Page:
Anything but Routine

Walk into the Hixson-Lied Small Animal Hospital these days and you will notice the differences right away.

Staff are wearing cloth masks. There are no veterinary students working with patients. And there’s not a client in sight.

However, there are still lots and lots of patients.

Since early March when the COVID-19 pandemic hit Iowa, the Hixson-Lied Small Animal Hospital has limited its services to emergencies only. The limitations include a new “curb-side check-in” for all patients.

“An owner calls when they are on their way or arrive at the hospital,” said Dr. Rebecca Walton, clinical assistant professor in the Emergency, Critical and Intensive Care (ECC) Services. “This allows us to ask our standard COVID questions to see if anyone in the household has tested positive or if they have respiratory signs.”

Once the patient arrives, team members from ECC meet the client and patient outside the facility. Patients are then brought inside for triage and evaluation. Any stabilization or life-saving procedures are performed immediately with the owner’s permission.

From that point on, all communication with the owner is done electronically. “A clinician will call the owners to get a history and discuss what we found from our physical evaluation and our recommendations for how to move forward,” said Dr. April Blong, assistant professor of veterinary clinical sciences. “Once diagnostics are concluded or the animal is ready for discharge, our doctors go over the information with the client.” The animal is then brought back outside to the owner along with any prescribed medications and medical records.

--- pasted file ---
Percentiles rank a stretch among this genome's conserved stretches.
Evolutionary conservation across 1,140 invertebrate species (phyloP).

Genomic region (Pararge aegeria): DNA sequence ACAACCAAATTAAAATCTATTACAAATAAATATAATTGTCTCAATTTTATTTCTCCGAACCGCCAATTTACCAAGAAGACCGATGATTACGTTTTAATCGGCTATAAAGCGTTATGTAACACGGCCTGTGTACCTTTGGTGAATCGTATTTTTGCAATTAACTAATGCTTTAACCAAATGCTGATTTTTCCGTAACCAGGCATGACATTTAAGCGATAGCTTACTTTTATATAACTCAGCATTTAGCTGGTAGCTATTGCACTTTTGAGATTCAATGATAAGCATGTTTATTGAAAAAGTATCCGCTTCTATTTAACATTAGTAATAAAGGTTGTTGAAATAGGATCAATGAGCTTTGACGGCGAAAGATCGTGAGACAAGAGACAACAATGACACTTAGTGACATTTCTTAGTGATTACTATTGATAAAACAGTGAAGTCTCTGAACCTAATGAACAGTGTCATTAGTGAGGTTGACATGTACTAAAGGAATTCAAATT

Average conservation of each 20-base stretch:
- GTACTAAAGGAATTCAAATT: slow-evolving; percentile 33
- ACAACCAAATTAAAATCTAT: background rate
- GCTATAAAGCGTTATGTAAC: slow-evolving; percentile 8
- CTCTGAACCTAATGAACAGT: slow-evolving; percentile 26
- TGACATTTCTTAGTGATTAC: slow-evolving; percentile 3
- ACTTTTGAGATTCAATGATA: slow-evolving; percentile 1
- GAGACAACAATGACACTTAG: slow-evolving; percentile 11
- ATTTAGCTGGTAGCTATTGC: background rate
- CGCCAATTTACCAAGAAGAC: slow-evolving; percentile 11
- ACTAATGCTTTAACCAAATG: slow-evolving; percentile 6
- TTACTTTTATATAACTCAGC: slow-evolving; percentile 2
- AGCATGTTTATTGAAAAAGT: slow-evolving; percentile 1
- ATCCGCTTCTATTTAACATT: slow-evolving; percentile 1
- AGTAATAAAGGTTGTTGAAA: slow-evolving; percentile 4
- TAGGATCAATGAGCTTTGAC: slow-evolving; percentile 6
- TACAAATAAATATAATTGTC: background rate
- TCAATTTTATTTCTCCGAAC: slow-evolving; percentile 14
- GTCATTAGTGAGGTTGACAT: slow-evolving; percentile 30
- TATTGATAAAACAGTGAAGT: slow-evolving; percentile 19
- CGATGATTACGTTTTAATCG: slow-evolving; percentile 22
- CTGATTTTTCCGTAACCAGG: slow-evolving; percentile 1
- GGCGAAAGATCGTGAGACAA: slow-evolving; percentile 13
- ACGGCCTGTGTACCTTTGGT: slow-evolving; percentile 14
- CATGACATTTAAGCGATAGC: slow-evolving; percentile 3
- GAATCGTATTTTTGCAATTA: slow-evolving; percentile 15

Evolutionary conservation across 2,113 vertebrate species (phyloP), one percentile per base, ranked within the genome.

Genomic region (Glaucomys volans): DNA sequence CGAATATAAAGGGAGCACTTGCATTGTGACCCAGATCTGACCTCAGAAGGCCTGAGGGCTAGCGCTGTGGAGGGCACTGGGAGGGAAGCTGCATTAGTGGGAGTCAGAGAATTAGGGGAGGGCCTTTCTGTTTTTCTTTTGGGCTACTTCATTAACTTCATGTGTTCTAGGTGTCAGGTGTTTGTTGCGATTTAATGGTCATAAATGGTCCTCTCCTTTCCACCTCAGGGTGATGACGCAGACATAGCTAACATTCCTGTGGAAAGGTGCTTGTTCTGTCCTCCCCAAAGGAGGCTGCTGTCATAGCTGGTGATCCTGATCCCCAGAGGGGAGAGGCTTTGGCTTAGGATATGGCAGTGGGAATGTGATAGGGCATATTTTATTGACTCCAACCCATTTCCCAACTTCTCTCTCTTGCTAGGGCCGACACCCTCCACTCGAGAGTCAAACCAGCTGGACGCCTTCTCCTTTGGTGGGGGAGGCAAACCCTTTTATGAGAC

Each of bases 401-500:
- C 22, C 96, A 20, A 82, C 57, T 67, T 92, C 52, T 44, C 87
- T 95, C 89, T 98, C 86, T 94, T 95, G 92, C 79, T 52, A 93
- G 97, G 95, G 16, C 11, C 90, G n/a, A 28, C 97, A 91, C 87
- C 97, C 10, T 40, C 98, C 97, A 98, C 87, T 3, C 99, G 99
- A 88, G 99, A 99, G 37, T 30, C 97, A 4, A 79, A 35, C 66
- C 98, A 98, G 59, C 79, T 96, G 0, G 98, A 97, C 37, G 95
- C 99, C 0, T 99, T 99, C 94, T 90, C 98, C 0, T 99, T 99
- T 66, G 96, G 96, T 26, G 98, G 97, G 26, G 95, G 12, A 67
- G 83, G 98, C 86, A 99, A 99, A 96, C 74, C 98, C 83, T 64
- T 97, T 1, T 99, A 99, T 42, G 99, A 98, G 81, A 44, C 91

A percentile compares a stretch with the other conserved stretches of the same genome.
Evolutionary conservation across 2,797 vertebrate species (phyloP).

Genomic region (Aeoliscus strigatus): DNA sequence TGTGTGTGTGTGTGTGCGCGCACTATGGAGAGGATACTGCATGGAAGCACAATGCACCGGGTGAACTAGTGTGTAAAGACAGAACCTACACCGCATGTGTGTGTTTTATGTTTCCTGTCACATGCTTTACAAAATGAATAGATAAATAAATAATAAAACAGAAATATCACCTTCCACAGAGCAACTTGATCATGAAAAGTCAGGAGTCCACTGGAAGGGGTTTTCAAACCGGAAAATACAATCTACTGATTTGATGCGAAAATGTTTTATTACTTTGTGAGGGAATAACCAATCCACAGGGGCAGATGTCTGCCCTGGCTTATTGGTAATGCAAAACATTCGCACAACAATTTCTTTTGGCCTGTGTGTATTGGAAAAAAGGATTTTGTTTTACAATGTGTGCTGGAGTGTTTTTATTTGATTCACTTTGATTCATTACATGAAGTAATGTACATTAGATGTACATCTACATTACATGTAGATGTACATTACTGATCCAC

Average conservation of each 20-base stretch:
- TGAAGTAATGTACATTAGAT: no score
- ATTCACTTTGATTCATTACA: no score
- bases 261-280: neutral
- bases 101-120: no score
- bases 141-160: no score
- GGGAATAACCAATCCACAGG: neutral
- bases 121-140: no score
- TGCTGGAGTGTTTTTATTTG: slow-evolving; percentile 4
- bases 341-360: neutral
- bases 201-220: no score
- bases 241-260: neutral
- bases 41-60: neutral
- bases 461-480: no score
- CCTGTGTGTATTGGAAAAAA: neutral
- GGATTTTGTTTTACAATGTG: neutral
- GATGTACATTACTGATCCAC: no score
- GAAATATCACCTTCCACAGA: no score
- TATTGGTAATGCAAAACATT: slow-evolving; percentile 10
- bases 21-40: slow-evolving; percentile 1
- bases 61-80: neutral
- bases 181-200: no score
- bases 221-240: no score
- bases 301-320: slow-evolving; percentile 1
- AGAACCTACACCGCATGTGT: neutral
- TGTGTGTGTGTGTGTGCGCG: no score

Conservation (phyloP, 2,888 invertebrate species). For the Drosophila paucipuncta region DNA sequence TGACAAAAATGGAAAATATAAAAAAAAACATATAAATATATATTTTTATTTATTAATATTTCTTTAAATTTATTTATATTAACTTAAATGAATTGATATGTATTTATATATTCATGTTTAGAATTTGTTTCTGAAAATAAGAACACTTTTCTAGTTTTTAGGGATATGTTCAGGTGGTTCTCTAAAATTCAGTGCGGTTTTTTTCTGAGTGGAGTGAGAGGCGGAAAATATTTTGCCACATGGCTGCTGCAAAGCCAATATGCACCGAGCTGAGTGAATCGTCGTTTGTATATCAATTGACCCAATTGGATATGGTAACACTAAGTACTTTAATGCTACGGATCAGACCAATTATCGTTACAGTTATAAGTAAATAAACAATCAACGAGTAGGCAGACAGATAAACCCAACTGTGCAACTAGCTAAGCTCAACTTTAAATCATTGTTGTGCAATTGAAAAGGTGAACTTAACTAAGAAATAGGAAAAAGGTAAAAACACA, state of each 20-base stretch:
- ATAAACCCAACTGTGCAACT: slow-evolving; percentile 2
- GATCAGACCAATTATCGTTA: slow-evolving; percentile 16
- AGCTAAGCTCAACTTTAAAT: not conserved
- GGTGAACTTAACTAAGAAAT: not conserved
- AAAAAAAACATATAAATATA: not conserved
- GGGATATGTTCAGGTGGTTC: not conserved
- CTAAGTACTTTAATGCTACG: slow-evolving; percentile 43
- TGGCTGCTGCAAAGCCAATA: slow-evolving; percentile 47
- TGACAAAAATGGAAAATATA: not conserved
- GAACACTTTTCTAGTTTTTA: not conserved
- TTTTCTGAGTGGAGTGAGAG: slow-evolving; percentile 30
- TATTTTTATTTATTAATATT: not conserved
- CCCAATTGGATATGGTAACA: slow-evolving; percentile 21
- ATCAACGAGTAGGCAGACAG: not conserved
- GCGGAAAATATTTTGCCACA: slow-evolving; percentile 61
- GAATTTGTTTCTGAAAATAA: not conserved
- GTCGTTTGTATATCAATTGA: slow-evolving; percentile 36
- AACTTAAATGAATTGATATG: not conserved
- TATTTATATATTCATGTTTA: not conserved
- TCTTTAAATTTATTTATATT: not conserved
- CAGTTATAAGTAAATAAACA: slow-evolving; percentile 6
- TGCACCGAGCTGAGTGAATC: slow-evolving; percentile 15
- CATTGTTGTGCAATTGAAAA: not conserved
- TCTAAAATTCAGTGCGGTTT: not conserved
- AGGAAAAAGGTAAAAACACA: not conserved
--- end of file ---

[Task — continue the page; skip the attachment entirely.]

The patient care is similar to what was occurring in the Hixson-Lied Small Animal Hospital prior to COVID. The emergency room is open to all emergency cases, although the hospital isn’t doing any preventive care at this time. Walton says the emergencies have ranged greatly.

“We have not only had patients who have been hit by a car, but also abscesses and urinary tract infections,” she said. “Additionally we have access to all of our specialty services if they are needed.

“Not all cases will be evaluated by a specialty service, but if we deem it necessary then these services are available for consultation. The ER is open to all sick or injured cases, it doesn’t have to be life threatening.”

The staff is wearing cloth masks when they interact with the public. And since late March, the clinical rotations have concluded, so no fourth-year veterinary students are available to assist in the ER. That means veterinary technicians from the specialty units have been rotated into the ER. Walton and Blong said the new restrictions were implemented for the health of not only the hospital staff but the health of the clients as well.